Tuesday, November 23, 2010

The Bride Wore Turmeric

This past Monday, I arrived home and was met immediately with an enthusiastic Ava, who interrupted her Skype conversation to show me the coveted envelope that had been delivered to our door earlier that evening. In all its sparkling glory, addressed to “The American Family,” was an invitation to our first Indian wedding. One of our downstairs neighbors, Martin, had delivered the invitation, but we didn’t know the bride, or her name, and we had never really had a conversation with Martin, except for run-ins on the stairs or in our alley. We actually didn’t know Martin’s name until we arrived at the wedding. That kind of confusion was an ongoing theme throughout our enjoyment of the wedding, which was spread out across Sunday and Monday of that weekend. We really didn’t have any more information than that, and the invitation was written in Marathi (the language of Maharashtra, the state I’m in), not Hindi, so we couldn’t even read it. But none of the unknown mattered – in just a few days, we got ourselves all dressed up and walked to Maruai Mandir where the wedding was to take place.

We knew the bride lived in our neighborhood, and our alley was decorated with lights, as was the temple down the street. When we walked outside, we were greeted with people singing and dancing in the street, and they gave us sugarcane.

We didn’t know that the bride actually lived in the building next door, which I found out when I ran into her in the street the next day. Our neighbor Sachin was also invited, but he wasn’t planning on going because he knew that they really wanted us more, because having white people at a wedding is something special, apparently. So, a few minutes later we showed up to a stranger’s wedding and were treated like celebrities, so I guess he was right. We were shown to some plastic chairs, had tilak applied to our foreheads, and were given a plate with some special snacks.

I know the sweets have some special meaning, but I’m not entirely sure about the potato chips. That leaf tasted nasty.

The bride and groom are members of the Koli fishermen community. They’re native to the Maharashtra-Goan coastal area and catch the delicious fish we eat frequently in Mumbai. A lot of them are Christian, but this couple was Hindu. We spent a lot of the night trying to figure out how everyone was related, and how Martin knew these people. I’m honestly still not entirely sure. We recognized a few other people from our building, who are the bride’s uncles. We were sitting next to Martin’s wife, who runs a nursery school from their flat. She was very nice. It wasn’t as fancy as I would have expected, since I’ve heard a lot about the pomp and circumstance of Indian weddings. The men were just wearing everyday clothes, and the women had saris on, but they weren’t decked out in glitz and gold. I felt appropriately dressed in my silk kurta, which lacked glitz and gold, too.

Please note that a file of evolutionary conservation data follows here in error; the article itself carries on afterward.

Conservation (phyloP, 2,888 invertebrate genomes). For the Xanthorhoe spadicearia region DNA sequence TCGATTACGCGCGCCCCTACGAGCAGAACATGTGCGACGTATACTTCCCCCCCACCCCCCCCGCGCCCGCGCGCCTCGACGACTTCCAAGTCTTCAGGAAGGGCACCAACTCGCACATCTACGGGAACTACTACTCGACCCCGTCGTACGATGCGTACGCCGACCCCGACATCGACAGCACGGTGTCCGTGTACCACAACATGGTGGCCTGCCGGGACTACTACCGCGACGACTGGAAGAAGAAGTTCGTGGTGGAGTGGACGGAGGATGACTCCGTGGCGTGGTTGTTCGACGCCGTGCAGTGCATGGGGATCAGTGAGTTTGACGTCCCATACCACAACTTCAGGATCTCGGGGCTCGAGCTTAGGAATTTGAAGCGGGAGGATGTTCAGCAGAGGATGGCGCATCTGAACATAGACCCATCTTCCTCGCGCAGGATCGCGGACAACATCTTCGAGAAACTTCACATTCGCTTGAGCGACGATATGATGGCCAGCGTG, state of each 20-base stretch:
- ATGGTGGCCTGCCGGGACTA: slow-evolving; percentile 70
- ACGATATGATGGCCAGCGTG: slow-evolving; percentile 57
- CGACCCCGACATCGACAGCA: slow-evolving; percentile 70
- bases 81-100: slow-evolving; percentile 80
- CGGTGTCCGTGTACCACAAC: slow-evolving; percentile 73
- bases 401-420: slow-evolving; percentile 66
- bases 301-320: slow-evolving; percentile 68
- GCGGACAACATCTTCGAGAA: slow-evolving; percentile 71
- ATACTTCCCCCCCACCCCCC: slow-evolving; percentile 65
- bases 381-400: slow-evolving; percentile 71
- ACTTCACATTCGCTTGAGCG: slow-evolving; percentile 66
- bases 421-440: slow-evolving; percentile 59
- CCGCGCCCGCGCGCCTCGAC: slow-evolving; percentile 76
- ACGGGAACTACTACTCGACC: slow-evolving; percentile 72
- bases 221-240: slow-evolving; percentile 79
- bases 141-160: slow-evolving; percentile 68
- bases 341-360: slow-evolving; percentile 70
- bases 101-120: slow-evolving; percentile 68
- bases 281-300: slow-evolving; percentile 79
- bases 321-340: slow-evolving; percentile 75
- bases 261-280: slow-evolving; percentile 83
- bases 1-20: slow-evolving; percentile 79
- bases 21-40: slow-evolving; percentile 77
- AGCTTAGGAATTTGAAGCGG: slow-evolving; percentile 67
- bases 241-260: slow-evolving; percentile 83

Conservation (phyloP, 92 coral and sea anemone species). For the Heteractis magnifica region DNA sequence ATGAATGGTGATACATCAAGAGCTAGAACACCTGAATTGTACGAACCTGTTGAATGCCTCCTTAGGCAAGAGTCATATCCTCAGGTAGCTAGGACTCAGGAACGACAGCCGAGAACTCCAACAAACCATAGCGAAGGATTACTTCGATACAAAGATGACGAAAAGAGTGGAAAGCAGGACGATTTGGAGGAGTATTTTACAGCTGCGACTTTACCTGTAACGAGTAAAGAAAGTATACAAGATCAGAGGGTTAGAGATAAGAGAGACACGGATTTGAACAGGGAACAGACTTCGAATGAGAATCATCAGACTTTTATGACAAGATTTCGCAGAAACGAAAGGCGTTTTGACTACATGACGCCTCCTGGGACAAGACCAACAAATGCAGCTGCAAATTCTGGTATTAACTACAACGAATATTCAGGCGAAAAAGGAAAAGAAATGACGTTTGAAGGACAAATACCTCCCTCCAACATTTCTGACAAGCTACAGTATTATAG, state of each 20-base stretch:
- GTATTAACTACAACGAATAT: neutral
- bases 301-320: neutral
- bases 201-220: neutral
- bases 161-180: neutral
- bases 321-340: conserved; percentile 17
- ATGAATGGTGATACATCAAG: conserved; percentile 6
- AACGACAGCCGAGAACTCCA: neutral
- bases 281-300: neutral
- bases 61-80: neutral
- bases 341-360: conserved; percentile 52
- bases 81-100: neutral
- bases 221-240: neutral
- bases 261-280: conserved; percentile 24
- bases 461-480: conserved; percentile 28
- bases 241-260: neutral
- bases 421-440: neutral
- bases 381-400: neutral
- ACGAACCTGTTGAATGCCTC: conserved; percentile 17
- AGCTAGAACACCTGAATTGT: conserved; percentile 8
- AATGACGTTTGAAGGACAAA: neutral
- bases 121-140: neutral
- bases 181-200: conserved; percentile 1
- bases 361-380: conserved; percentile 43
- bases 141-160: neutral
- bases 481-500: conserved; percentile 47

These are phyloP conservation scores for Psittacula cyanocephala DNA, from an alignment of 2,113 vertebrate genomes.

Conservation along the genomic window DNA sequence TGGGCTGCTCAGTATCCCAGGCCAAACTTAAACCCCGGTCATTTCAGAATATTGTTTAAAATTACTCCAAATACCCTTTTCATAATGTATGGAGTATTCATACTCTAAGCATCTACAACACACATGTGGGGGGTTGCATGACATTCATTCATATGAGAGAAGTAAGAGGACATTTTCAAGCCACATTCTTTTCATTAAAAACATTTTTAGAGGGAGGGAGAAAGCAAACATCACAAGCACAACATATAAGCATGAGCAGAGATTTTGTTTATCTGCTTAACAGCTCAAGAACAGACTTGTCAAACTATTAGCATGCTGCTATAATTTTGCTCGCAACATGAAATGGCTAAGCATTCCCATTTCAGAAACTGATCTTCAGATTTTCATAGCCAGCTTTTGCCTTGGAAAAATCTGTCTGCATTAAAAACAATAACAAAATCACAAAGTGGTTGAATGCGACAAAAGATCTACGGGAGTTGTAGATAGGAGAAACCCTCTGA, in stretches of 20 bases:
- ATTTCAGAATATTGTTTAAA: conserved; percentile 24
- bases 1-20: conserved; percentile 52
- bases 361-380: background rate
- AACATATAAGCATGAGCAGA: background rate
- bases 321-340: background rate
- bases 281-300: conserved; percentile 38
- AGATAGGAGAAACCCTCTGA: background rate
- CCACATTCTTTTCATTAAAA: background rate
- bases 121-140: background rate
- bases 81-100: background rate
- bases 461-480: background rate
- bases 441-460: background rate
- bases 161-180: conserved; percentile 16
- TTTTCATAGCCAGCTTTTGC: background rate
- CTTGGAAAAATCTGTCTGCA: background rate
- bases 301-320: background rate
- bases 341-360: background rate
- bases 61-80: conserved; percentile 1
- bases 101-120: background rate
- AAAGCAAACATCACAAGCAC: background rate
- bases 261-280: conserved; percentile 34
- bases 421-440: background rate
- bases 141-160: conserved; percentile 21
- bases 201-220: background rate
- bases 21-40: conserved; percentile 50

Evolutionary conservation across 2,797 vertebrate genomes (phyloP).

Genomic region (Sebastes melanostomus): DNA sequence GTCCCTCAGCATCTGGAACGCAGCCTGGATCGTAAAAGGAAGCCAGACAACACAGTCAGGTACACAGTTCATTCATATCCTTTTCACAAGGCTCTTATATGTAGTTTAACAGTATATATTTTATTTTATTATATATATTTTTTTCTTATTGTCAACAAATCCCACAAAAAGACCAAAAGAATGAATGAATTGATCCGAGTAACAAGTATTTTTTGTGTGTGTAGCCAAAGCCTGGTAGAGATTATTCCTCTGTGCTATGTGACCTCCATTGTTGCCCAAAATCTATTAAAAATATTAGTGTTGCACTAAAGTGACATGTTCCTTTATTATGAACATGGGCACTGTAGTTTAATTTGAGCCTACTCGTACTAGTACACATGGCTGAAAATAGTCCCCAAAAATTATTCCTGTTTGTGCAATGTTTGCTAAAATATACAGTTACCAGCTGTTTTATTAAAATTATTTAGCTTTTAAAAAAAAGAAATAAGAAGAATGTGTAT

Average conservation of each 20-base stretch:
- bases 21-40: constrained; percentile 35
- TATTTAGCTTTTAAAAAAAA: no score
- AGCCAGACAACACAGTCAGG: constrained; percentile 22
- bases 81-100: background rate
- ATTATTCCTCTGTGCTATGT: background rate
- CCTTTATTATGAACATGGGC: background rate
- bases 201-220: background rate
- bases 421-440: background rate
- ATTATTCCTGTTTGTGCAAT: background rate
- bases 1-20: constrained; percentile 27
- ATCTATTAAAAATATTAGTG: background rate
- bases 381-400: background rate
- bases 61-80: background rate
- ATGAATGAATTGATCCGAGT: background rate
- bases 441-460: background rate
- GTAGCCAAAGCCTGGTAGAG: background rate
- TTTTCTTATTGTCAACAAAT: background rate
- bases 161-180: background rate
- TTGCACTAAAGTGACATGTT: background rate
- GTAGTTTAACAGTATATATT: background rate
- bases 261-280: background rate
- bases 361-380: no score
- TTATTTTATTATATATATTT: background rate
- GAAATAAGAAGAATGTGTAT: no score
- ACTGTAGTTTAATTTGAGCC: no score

We didn’t see the bride for a long time. We were told she was inside preparing for the ceremony, which we knew nothing about because we didn’t even know what event we were attending (Indian weddings are spread over a few days, and the engagement generally takes place shortly before the wedding, so they might not even have technically been engaged until this week). We spotted her coming out the temple, dressed in a simple white sari, which was covered in turmeric. She looked like she was 18, but we learned yesterday that she is in fact 23. I didn’t see the groom, and I’m not entirely sure he was there. The bride, Krutika, greeted each of the guests by touching their feet, but we didn’t let her touch ours.

Then everyone who was there from the groom’s side left. People were expecting us to leave, but clearly we were best friends with the bride, so we felt special that we got to stay. They started playing some music and the dancing commenced, but only women were allowed to dance. Ava and I were forced up to the dancing area, and there were maybe 10 of us bouncing around in a circle, so I’m pretty sure all eyes were on us. It felt really weird to be the centre of attention at somebody else’s wedding. The bride wasn’t dancing at first. I thought maybe she wasn’t allowed to, but her relatives pulled her into the circle at one point. Poor David, who came with us, even though he wasn’t technically invited, wasn’t allowed to dance, so he took pictures of us.

And sat there with Martin. Then, after I was sweating through my not-so-breathable silk, it was finally time to eat. We got into a buffet line and were given a big silver plate, onto which was placed 3 different types of fish, dried baby prawns, rice, a Koli type of roti which is made with rice, and two sweets.